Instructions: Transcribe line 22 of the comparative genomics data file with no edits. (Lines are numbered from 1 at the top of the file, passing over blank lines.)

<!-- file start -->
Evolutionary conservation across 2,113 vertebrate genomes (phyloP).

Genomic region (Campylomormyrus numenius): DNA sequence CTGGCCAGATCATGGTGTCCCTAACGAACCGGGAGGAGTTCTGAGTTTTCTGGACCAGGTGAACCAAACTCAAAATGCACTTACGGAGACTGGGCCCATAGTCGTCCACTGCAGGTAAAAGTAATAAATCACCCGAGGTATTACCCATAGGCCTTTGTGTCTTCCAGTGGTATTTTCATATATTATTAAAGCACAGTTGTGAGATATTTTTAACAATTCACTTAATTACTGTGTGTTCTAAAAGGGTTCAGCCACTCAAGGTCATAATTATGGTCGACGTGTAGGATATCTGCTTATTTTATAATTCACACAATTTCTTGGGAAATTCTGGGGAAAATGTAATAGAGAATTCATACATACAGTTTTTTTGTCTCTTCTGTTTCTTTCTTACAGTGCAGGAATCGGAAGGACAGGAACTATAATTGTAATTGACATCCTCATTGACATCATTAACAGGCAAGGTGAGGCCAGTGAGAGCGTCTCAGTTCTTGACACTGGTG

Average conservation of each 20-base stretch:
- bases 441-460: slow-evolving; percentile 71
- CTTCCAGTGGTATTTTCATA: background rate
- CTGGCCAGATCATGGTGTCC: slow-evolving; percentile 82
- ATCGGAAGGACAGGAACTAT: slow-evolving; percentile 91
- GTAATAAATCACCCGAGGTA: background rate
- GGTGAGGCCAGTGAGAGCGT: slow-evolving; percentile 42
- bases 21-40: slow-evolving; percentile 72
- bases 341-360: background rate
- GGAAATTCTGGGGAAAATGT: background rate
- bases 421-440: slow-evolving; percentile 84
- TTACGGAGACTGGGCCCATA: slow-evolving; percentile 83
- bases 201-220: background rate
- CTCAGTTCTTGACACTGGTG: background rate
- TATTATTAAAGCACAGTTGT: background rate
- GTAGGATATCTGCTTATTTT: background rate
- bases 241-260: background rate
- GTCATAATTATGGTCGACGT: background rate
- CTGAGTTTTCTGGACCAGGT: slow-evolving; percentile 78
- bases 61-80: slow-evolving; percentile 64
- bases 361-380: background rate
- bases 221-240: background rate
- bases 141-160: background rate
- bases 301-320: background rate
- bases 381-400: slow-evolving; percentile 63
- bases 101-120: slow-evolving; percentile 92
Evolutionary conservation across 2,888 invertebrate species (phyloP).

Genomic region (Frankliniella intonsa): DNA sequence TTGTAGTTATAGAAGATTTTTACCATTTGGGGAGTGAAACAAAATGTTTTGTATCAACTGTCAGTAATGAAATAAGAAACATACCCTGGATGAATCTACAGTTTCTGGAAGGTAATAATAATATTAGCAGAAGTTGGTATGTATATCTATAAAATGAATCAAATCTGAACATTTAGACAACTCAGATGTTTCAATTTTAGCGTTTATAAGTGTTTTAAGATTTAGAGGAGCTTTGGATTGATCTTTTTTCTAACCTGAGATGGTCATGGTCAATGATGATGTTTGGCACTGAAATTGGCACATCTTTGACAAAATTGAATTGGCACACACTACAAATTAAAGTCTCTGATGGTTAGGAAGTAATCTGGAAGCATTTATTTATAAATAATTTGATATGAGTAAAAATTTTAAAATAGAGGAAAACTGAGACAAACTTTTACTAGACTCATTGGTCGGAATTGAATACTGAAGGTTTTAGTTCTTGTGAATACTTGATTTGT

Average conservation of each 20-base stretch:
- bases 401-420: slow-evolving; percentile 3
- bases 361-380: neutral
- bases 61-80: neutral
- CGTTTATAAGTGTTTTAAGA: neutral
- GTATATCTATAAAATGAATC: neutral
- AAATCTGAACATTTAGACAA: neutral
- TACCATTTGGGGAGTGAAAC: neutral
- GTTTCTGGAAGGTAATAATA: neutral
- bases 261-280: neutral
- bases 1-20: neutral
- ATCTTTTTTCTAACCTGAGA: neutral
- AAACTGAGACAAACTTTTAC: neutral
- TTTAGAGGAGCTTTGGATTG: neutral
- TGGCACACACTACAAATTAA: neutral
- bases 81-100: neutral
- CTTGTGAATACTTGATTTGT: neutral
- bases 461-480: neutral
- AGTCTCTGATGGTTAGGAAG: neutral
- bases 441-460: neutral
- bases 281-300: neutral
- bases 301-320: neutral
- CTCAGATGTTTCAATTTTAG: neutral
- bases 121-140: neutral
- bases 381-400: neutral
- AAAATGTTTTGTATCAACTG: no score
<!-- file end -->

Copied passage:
- bases 61-80: slow-evolving; percentile 64